An unexpected business obligation caused a client to owe the IRS $160,000. The client staved off the IRS for years by being deemed “uncollectible,” but the IRS finally attempted to freeze the client’s assets.

We were able to reach an offer in compromise with the IRS. The client paid off the debt in two years. This option eliminated the IRS’ ability to seek larger payments later.

Outcome: $160,000 reduced to $24,000

Debt Reduction: $59,950

An illness put a client behind on their taxes. Soon they owed the IRS $60,000. The client had limited income and extraordinary medical circumstances.

The best possibility to reduce the tax liability was to obtain an offer in compromise. We focused on the client’s doubt as to collectibility and the federal effective tax administration, two of three reasons the IRS can agree to an offer in compromise. The IRS accepted the offer, and the client owed only $50.

Outcome: $60,000 reduced to $50

Debt Reduction: $56,500

A client faced a $57,000 federal tax bill. Through an offer in compromise, Robinson & Henry got the balance reduced to just $500.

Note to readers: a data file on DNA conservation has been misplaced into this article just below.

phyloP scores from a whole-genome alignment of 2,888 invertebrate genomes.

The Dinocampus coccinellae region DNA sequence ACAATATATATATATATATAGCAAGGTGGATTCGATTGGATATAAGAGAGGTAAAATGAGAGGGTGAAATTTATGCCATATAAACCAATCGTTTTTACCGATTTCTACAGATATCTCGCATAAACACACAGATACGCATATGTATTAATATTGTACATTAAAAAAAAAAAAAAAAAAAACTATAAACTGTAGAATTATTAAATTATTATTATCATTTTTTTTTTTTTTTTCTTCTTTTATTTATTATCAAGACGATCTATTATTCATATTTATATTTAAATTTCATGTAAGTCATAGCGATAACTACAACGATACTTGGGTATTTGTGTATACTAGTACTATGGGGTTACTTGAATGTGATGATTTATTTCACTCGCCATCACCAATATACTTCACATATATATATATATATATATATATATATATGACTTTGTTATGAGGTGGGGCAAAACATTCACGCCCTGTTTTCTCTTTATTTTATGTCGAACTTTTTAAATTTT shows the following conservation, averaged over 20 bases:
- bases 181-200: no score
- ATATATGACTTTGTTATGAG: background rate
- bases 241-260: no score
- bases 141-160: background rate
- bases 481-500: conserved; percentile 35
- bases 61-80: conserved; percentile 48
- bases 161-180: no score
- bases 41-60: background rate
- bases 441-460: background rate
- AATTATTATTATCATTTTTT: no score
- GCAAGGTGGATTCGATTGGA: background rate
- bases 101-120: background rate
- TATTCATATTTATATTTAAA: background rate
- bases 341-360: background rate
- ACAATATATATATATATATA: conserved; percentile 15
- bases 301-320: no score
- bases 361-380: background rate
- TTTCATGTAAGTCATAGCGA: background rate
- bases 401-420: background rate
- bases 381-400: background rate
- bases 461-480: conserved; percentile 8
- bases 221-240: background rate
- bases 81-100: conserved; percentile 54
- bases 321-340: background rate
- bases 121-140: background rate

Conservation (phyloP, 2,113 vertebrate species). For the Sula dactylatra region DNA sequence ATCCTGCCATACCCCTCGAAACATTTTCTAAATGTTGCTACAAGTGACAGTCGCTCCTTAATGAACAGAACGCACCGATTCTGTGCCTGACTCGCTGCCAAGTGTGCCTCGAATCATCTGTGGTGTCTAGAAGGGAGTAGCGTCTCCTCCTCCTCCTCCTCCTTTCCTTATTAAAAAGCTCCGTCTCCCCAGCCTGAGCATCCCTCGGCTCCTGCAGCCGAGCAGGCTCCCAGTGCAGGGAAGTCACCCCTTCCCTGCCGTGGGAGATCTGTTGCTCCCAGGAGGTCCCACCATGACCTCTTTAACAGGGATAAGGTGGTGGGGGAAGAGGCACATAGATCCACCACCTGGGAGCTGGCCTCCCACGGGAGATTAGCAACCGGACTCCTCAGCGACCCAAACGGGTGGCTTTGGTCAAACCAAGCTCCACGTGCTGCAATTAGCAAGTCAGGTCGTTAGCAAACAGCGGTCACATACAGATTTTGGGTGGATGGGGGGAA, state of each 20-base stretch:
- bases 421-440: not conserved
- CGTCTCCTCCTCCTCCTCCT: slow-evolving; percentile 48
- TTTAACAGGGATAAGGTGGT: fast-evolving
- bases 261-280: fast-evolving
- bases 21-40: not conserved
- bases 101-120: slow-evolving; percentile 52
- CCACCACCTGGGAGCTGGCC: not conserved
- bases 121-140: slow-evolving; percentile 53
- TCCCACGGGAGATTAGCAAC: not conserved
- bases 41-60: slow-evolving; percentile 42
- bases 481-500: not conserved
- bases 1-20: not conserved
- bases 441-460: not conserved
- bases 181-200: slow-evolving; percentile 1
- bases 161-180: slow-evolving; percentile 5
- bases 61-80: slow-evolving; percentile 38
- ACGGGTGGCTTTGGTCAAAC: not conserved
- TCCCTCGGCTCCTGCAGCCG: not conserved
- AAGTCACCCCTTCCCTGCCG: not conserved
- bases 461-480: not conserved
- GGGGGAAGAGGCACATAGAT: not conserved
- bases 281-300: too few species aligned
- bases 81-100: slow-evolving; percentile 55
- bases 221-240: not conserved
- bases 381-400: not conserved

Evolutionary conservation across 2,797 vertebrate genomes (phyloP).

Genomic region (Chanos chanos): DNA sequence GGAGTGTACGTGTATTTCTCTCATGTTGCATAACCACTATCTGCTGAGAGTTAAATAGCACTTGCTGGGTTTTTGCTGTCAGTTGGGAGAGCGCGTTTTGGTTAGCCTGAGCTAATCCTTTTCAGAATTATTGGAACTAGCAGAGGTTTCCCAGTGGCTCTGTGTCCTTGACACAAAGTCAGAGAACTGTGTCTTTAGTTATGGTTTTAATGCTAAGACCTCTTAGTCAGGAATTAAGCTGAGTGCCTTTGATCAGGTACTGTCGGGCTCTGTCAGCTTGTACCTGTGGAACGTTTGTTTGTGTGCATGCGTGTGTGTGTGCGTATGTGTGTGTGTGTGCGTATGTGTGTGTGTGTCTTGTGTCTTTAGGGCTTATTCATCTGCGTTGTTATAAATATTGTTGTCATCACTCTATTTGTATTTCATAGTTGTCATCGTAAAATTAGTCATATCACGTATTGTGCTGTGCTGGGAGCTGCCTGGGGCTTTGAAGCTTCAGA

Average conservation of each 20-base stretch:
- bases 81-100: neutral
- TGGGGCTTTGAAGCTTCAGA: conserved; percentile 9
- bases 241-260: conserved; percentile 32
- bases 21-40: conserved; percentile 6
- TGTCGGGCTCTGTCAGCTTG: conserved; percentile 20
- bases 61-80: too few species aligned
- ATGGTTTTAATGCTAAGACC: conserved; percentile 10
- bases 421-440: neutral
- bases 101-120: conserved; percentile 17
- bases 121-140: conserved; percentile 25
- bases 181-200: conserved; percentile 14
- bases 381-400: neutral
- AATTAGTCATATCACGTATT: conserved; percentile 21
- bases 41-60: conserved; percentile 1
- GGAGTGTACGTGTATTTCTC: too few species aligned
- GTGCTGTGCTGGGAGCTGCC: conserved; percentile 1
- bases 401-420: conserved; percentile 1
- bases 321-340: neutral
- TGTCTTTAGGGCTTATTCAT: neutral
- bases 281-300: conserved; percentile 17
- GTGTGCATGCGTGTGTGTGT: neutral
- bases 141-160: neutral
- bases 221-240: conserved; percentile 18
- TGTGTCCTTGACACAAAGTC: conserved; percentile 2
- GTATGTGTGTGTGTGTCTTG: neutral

Outcome: $57,000 reduced to $500

Debt Reduction: $18,074

Through a simple phone call to the IRS, Robinson & Henry reduced an elderly client’s $44,300 tax bill by nearly half. The client was able to get onto a payment plan.

Outcome: $44,284 reduced to $26,210

What is the difference between a taxidermist and a tax collector? The taxidermist takes only your skin. – Mark Twain

Mark Twain’s quote offers a little levity to what seems like a hopeless situation. It is possible, though, to escape the IRS’ intimidating hold and emerge to discover a promising future.

Contact Robinson & Henry, P.C. for Debt Help

Life happens. Don’t be embarrassed to seek help to regain control of your financial wellbeing. We know debt statute of limitations. Our debt relief and tax attorneys can analyze your situation and provide you with the best course of action.

Schedule your initial assessment at (303) 688-0944 or make your appointment online. Let’s use your debt statute of limitations to your benefit.

Past results afford no guarantee of future results; each matter is different and must be judged on its own merits. Facts are those of an actual Robinson & Henry IRS lien cases.